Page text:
Pimm's #1

    I feel you may being a bit harsh on the poor Pimms drinkers George... and the product itself. Pimms is a lovely product with a simple history and, for many people including myself, has fond memories. When well (or at least lovingly) made it is refreshing, easy to drink lots of without getting blotto and quite timeless... to me it tastes of the English summer as much as freshly cut grass and lineseed oil. I would say the traditional serving would be with slices of seasonal fruit and herbs (orange, lemon, mint, strawberry, borage, cucumber) with lemonade (7up to our American brethren) but have seen and enjoyed it with ginger ale, ginger beer, champagne or soda. Also one can boost its potency with a shot of gin to make it a Turbo Pimms. One could associate it with the braying English Upper Class (if it still exists) b ut then again the same sling could be aimed at the Dry Martini in America. One could say its adherents and devotees are oddly strident about the best way to drink it but again the Dry Martini must plead guilty too as must the Mint (Bourbon) Julep. And one could say it only appears for a short period each year (the all too brief English summer) but again the Julep in USA has an even shorter lifespan. And as for bartenders muddling it... pah! Typical bartenders trying to over complicate things as simplicity bothers them. I like Pimms... it is unique and its drinkers are passionate about its taste and preparation and I like that. aw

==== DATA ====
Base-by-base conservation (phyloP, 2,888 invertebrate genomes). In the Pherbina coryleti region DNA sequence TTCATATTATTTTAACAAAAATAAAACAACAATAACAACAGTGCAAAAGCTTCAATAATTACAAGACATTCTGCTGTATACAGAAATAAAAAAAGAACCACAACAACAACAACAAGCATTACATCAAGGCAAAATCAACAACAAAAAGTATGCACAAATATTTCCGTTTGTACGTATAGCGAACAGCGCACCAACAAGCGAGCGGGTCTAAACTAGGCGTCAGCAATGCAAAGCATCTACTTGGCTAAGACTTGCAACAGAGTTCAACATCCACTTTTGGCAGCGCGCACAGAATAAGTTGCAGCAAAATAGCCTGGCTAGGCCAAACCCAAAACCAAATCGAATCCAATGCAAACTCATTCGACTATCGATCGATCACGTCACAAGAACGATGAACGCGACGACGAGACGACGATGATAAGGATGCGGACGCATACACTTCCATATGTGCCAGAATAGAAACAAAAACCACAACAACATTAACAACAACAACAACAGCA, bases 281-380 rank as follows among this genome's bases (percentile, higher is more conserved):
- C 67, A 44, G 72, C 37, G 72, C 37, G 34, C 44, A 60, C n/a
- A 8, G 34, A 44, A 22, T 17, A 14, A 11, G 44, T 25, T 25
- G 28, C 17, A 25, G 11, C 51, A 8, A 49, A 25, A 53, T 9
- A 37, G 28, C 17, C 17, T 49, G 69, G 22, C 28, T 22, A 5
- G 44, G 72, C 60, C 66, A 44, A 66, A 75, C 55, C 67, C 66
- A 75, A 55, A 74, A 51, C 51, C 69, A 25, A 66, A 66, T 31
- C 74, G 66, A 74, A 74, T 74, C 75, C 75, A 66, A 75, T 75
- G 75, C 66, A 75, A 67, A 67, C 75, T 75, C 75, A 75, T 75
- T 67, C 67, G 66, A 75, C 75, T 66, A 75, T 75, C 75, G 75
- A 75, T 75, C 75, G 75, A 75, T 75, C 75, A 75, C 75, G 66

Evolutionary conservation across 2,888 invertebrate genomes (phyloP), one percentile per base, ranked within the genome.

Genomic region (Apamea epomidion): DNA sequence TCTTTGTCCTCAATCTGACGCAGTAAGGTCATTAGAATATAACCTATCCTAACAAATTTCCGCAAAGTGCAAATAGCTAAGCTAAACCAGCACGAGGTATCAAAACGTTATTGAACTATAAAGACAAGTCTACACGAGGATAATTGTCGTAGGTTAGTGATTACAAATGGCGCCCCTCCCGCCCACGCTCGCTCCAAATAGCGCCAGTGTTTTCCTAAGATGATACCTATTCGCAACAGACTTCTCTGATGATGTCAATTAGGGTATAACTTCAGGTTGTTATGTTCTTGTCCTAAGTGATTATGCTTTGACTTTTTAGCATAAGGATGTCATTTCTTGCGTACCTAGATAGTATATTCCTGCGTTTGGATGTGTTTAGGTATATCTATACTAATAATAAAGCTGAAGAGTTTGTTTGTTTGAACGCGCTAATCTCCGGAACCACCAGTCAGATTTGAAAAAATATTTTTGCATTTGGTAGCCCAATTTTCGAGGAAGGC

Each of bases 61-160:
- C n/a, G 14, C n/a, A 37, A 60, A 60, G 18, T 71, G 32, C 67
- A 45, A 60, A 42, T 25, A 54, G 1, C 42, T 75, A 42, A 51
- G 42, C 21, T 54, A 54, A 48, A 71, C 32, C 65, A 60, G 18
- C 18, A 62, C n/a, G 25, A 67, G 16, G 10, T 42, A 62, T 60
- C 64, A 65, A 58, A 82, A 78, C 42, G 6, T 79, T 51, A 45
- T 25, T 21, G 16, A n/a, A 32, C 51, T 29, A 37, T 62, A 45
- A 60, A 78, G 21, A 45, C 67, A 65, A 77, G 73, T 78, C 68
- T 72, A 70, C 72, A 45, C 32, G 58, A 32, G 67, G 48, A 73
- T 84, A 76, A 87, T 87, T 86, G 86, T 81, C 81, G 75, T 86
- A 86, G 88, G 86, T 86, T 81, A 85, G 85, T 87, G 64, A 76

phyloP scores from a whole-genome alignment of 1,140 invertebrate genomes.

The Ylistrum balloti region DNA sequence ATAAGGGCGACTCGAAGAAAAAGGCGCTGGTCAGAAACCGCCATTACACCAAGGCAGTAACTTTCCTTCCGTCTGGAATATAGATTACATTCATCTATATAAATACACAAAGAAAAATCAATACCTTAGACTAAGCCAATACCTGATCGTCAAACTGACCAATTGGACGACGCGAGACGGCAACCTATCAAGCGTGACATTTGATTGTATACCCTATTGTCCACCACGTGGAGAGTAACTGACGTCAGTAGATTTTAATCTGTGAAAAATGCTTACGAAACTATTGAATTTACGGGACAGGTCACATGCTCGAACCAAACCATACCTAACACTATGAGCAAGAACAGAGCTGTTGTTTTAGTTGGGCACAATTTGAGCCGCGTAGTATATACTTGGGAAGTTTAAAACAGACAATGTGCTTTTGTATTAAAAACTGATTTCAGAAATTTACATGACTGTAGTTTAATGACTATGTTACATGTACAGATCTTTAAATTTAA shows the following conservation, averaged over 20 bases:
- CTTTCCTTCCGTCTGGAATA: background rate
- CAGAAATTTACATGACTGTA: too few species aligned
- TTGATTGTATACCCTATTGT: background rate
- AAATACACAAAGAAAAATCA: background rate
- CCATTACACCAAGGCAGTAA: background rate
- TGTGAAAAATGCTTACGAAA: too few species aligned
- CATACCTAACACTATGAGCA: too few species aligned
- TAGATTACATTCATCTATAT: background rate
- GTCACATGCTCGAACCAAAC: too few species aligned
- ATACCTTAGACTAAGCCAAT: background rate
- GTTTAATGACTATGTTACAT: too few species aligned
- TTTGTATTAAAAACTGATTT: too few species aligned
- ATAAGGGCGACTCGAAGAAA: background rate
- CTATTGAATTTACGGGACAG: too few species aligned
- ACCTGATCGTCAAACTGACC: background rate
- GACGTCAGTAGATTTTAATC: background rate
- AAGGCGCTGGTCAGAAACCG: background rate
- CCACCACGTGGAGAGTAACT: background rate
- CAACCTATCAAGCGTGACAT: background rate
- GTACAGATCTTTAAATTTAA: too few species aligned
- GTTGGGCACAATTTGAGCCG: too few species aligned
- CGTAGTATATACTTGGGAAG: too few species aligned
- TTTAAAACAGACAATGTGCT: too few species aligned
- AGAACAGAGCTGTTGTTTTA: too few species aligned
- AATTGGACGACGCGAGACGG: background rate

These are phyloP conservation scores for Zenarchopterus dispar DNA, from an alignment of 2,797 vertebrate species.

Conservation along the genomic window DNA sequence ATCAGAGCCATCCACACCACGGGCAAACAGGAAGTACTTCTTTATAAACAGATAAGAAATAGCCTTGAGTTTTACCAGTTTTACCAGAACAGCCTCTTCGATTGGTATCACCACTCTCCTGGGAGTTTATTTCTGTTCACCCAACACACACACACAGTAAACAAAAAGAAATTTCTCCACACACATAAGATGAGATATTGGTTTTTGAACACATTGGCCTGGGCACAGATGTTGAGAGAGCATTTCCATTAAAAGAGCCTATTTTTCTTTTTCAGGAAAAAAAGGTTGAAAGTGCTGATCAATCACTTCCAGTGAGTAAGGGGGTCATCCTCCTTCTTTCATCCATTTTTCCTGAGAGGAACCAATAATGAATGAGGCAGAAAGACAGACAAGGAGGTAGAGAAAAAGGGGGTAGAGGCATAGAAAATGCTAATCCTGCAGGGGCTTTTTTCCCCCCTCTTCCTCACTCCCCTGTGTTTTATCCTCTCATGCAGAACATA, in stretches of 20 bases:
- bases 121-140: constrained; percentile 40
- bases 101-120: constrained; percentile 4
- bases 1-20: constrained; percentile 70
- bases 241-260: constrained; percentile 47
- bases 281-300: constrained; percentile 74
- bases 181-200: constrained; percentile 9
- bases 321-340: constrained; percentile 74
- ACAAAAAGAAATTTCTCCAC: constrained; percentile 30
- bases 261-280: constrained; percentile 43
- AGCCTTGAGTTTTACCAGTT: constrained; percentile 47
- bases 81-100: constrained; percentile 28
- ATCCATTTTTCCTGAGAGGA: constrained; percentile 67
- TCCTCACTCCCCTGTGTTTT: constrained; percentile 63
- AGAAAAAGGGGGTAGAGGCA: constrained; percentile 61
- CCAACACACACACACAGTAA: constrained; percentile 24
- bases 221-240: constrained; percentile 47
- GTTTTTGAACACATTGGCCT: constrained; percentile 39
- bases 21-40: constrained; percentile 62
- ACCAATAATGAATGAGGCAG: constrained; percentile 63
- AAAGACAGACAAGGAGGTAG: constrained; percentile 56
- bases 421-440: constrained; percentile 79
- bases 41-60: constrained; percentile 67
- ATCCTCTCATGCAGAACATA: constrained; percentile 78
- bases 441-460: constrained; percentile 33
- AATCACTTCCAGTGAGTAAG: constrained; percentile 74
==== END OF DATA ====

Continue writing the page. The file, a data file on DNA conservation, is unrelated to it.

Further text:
9. Folks, just so you know myself and Bastian Heuser have just finished a 5 city German Bar Coaching tour of Germany sponsored by Bols and they wanted to continue with their 'ownership' of MM... Quite a fun time and some good ideas but our crowning moment was creating Campari Candy Floss... We created some fabled Campari Dust and put it into a Candy Floss machine and voila! We then played about with atomising gin/vermouth directly into our mouths and eating some... Was huge fun. aw
  10. Gotta love the Collins... every time I go to Oz I have to take him ice molds and now he is bringing them back... aw
  11. I have to assert again that Japanese style bartending, tho fascinating for anyone who has an interest in the 'mixological arts', really wonly works in Japan... or places that I would call Japanese influenced. As to it all being part of the show... I asked for them to carve me a ball and thats how they did it... so its obviosuly not that important... it was a junior bartender who did it not a Master. I loved it and I know that even just serving people ice balls or 'chunk ice' via the double freezing method makes them go wow... re Double Freezing... my thought the water does not get re-saturated for the same reason that you need a pump in a fishtank that breaks the surface tension to oxygenate the water... aw
  12. Dear All, here is the video of the first ice ball I ever saw hand carved. re the questions re double freezing... best done slowly but when meting as lognas it goes above freezing til all melted then thats fine. aw